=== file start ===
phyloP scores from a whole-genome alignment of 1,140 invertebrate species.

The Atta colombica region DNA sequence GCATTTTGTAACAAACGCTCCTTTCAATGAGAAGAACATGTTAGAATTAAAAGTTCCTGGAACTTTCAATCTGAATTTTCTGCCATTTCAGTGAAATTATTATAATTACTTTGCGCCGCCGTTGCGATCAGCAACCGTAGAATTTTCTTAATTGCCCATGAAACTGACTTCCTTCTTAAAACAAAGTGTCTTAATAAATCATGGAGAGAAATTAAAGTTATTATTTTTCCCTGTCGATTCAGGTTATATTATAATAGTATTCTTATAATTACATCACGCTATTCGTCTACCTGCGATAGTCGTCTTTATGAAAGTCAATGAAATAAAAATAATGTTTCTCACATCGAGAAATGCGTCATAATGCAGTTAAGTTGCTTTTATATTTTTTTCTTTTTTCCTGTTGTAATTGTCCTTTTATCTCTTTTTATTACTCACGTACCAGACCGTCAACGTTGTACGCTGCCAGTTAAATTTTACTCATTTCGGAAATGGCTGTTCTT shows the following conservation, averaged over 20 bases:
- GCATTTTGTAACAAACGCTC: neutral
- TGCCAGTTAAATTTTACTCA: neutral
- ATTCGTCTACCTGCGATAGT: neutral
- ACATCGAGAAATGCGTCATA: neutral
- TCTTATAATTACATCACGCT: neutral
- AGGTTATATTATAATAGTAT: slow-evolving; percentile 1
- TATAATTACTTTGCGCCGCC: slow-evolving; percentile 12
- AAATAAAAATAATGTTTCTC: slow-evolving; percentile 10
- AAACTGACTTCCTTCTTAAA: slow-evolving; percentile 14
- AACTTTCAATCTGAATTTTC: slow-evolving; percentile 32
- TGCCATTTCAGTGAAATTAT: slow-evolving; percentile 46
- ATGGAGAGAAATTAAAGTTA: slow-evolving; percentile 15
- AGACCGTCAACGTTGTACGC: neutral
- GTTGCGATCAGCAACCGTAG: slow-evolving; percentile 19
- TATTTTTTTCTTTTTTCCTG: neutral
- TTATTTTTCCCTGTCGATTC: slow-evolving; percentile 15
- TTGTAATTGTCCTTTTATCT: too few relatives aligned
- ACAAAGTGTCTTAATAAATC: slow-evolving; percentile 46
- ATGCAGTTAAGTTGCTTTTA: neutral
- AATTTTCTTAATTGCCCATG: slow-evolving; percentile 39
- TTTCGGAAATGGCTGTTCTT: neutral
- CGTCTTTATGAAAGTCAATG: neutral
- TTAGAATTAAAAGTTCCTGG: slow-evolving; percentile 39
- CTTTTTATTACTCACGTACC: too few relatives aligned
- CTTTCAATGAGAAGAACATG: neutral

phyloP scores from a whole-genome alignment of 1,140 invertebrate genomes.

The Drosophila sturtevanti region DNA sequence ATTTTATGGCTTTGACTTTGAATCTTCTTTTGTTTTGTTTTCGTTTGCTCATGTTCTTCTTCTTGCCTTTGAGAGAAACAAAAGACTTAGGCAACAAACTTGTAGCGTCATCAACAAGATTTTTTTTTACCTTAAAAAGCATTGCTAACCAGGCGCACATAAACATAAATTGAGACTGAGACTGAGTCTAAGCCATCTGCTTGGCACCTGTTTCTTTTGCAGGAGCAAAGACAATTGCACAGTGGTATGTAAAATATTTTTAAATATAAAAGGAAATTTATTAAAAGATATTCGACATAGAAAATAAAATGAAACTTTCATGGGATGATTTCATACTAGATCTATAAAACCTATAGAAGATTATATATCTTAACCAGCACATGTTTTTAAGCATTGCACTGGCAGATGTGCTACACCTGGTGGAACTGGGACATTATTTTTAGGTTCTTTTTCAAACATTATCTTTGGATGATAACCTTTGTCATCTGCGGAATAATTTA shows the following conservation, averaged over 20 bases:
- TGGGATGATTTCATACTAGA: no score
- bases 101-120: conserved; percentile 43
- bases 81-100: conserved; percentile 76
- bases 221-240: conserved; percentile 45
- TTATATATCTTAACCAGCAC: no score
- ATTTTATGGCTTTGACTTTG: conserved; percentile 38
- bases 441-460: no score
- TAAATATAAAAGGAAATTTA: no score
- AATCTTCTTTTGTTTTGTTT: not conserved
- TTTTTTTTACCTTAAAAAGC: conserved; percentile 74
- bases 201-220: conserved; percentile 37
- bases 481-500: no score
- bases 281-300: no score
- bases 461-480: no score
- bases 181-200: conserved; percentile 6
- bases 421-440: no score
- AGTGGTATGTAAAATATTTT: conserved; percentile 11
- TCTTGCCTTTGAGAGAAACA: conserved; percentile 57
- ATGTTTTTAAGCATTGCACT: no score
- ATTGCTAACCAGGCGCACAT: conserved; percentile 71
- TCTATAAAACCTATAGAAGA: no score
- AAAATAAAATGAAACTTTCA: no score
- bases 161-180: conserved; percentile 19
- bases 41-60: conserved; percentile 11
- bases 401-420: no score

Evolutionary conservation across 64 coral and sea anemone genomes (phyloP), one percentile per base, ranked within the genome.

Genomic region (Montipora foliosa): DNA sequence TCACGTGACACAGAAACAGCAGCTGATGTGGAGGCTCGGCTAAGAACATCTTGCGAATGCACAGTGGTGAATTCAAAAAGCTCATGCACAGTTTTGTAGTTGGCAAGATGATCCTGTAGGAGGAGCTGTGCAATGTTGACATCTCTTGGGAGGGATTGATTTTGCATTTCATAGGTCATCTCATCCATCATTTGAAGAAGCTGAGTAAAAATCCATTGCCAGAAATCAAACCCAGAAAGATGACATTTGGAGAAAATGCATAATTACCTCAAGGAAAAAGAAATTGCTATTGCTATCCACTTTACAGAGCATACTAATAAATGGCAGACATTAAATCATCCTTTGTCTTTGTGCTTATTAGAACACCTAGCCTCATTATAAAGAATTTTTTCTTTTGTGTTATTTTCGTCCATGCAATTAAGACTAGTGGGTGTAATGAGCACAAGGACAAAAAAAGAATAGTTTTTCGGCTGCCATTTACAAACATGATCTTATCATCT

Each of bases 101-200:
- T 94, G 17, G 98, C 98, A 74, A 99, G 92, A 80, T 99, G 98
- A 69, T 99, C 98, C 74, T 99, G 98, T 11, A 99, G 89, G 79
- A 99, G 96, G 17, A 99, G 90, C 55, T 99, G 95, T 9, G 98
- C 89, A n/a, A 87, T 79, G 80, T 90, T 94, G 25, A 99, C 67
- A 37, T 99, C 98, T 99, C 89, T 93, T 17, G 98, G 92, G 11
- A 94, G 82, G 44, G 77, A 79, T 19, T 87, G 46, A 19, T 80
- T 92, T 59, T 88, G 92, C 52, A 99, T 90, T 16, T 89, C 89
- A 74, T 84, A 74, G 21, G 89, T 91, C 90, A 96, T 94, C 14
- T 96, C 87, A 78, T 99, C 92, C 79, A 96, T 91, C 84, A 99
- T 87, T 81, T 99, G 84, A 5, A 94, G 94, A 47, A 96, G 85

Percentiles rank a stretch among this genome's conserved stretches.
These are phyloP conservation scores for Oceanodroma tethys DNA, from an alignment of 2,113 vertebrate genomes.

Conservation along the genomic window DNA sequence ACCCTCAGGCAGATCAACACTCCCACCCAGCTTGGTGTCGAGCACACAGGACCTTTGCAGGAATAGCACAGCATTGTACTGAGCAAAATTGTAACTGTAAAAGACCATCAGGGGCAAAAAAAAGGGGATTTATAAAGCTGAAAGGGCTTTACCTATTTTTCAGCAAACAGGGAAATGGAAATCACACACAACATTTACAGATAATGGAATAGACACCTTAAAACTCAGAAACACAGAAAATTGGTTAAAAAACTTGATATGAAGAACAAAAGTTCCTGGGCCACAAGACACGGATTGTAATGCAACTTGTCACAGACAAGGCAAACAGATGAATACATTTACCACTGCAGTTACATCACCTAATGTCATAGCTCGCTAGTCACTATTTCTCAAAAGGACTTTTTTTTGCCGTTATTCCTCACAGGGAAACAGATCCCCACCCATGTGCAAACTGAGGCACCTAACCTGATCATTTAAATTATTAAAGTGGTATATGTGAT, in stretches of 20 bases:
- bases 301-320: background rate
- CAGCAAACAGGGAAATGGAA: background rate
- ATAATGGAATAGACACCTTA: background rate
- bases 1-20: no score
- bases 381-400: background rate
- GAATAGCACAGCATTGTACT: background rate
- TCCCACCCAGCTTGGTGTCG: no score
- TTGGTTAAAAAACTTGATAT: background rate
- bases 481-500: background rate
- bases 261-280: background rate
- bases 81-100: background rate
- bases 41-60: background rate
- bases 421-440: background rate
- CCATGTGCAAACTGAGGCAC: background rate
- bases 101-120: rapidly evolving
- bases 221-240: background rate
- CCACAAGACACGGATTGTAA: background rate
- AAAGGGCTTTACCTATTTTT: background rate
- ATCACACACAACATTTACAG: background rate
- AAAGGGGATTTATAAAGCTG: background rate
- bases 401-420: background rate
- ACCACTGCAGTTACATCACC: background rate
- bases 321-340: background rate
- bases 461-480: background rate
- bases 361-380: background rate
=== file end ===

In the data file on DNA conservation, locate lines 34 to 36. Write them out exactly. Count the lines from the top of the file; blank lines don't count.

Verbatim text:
- TTATATATCTTAACCAGCAC: no score
- ATTTTATGGCTTTGACTTTG: conserved; percentile 38
- bases 441-460: no score